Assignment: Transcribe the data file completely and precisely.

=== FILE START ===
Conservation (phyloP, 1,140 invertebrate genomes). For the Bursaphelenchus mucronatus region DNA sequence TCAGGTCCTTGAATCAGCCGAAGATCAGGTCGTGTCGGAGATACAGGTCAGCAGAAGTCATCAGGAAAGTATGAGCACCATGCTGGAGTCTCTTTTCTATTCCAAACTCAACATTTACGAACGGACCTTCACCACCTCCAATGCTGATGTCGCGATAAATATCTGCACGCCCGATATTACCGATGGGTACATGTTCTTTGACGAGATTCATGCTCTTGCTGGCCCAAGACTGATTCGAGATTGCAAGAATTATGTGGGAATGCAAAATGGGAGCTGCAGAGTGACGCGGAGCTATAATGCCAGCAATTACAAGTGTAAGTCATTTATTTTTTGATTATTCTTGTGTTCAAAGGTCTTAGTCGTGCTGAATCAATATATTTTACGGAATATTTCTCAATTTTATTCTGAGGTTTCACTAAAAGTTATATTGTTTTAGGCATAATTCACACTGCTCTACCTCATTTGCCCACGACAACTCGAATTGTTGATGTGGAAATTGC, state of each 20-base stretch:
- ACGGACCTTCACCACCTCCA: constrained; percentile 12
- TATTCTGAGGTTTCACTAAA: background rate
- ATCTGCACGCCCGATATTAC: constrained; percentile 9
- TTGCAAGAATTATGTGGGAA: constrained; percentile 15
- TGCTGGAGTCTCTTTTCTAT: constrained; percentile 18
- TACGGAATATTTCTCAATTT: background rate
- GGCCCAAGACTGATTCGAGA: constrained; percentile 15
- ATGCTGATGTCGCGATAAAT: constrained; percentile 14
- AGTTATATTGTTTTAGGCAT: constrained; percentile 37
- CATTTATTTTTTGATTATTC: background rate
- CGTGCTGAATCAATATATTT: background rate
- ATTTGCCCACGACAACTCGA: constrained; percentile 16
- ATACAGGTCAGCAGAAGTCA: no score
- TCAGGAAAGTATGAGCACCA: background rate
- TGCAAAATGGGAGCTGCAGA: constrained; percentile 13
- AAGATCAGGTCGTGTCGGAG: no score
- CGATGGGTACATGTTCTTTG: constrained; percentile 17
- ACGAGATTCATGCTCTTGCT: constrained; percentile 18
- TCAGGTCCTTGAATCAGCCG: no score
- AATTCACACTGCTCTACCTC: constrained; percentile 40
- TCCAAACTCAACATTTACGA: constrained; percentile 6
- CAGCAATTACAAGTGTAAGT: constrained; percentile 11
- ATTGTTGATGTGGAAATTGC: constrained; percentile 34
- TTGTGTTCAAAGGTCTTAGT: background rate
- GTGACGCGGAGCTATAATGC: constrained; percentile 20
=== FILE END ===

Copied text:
Conservation (phyloP, 1,140 invertebrate genomes). For the Bursaphelenchus mucronatus region DNA sequence TCAGGTCCTTGAATCAGCCGAAGATCAGGTCGTGTCGGAGATACAGGTCAGCAGAAGTCATCAGGAAAGTATGAGCACCATGCTGGAGTCTCTTTTCTATTCCAAACTCAACATTTACGAACGGACCTTCACCACCTCCAATGCTGATGTCGCGATAAATATCTGCACGCCCGATATTACCGATGGGTACATGTTCTTTGACGAGATTCATGCTCTTGCTGGCCCAAGACTGATTCGAGATTGCAAGAATTATGTGGGAATGCAAAATGGGAGCTGCAGAGTGACGCGGAGCTATAATGCCAGCAATTACAAGTGTAAGTCATTTATTTTTTGATTATTCTTGTGTTCAAAGGTCTTAGTCGTGCTGAATCAATATATTTTACGGAATATTTCTCAATTTTATTCTGAGGTTTCACTAAAAGTTATATTGTTTTAGGCATAATTCACACTGCTCTACCTCATTTGCCCACGACAACTCGAATTGTTGATGTGGAAATTGC, state of each 20-base stretch:
- ACGGACCTTCACCACCTCCA: constrained; percentile 12
- TATTCTGAGGTTTCACTAAA: background rate
- ATCTGCACGCCCGATATTAC: constrained; percentile 9
- TTGCAAGAATTATGTGGGAA: constrained; percentile 15
- TGCTGGAGTCTCTTTTCTAT: constrained; percentile 18
- TACGGAATATTTCTCAATTT: background rate
- GGCCCAAGACTGATTCGAGA: constrained; percentile 15
- ATGCTGATGTCGCGATAAAT: constrained; percentile 14
- AGTTATATTGTTTTAGGCAT: constrained; percentile 37
- CATTTATTTTTTGATTATTC: background rate
- CGTGCTGAATCAATATATTT: background rate
- ATTTGCCCACGACAACTCGA: constrained; percentile 16
- ATACAGGTCAGCAGAAGTCA: no score
- TCAGGAAAGTATGAGCACCA: background rate
- TGCAAAATGGGAGCTGCAGA: constrained; percentile 13
- AAGATCAGGTCGTGTCGGAG: no score
- CGATGGGTACATGTTCTTTG: constrained; percentile 17
- ACGAGATTCATGCTCTTGCT: constrained; percentile 18
- TCAGGTCCTTGAATCAGCCG: no score
- AATTCACACTGCTCTACCTC: constrained; percentile 40
- TCCAAACTCAACATTTACGA: constrained; percentile 6
- CAGCAATTACAAGTGTAAGT: constrained; percentile 11
- ATTGTTGATGTGGAAATTGC: constrained; percentile 34
- TTGTGTTCAAAGGTCTTAGT: background rate
- GTGACGCGGAGCTATAATGC: constrained; percentile 20